April 11, 2016
For Interviews Call Forest Thigpen or Dr. Jameson Taylor: (601) 969-1300
New poll shows Mississippi voters overwhelmingly oppose civil forfeiture
JACKSON, MS - A new poll of registered Mississippi voters shows overwhelming opposition to current state laws that permit police to keep seized cash and property taken from a person not convicted of a crime. Known as "civil forfeiture," the practice has come under increased scrutiny by state and federal lawmakers around the country.
According to the poll, 88 percent of voters oppose civil forfeiture, including 89 percent of Republican voters. Every category of Mississippi voter identified in the poll -- by race, age, sex, political party and district -- is against police taking property from people not convicted of a crime. The poll was conducted by Mason-Dixon Polling & Research.
"These poll results confirm that it is time for the Mississippi legislature to reform our civil forfeiture laws," said Forest Thigpen, president of the Mississippi Center for Public Policy.
"The Mississippi Constitution affirms that 'no person shall be deprived of life, liberty, or property except by due process of law,'" Thigpen said. "When forfeiture is limited to taking the property of convicted criminals, it can be a legitimate law enforcement tool. But that's not the case with civil forfeiture. This practice erodes fundamental private property and due process rights for Mississippians."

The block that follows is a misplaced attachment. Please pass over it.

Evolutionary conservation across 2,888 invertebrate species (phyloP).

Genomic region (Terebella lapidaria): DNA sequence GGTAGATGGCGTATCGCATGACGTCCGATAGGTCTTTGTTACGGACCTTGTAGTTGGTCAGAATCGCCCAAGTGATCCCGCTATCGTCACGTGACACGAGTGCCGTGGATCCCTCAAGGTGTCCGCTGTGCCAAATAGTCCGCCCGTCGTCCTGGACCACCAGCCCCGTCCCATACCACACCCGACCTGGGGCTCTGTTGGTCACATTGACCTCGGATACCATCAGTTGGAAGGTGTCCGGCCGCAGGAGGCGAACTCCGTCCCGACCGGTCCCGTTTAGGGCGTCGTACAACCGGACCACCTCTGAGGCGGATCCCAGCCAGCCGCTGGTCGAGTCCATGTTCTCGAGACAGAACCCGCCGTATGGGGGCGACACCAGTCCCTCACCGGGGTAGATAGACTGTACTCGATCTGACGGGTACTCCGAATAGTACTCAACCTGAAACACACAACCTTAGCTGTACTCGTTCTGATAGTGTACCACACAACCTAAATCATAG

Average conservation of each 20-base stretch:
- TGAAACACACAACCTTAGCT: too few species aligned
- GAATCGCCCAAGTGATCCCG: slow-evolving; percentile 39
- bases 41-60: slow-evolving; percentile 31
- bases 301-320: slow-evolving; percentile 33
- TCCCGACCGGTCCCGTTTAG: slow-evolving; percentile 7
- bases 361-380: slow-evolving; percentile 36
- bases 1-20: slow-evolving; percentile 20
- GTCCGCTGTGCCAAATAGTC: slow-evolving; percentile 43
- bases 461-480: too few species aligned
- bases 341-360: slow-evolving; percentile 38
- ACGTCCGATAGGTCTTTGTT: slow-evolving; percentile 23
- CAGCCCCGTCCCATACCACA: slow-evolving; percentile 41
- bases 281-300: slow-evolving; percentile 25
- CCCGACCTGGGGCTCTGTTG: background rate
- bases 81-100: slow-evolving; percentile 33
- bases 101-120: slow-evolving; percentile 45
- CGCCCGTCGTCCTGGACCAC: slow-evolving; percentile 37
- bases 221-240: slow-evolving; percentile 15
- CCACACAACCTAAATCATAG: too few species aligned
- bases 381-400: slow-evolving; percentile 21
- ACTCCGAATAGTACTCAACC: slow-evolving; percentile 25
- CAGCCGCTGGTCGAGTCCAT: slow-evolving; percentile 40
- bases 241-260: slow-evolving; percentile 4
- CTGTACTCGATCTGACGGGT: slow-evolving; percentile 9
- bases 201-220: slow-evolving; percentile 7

A bill (HB 1410) moving through the Mississippi legislature would, for the first time ever, require transparency for forfeitures. The bill takes its cue from other states that have recently enacted strong protections for innocent owners caught up in forfeiture proceedings.
"Because there's no reporting requirement in the law," Thigpen said, "we don't know why assets are being forfeited, we don't know the value of the property, we don't even know how often property owners are being charged with a crime. In states that require reporting," said Thigpen, "lawmakers are finding the value of the seized property is less than the cost to hire an attorney to get the property back."
HB 1410, as passed by the House, requires the creation of a public website that would include basic information from closed cases that entail the seizure of property and cash. The Senate version requires the creation of a task force to study the issue and recommend changes to the legislature for reforming the forfeiture system.
"Transparency in government is always a good thing," Thigpen said. "More transparency for civil forfeitures will help taxpayers understand how the system works and help limit potential abuse."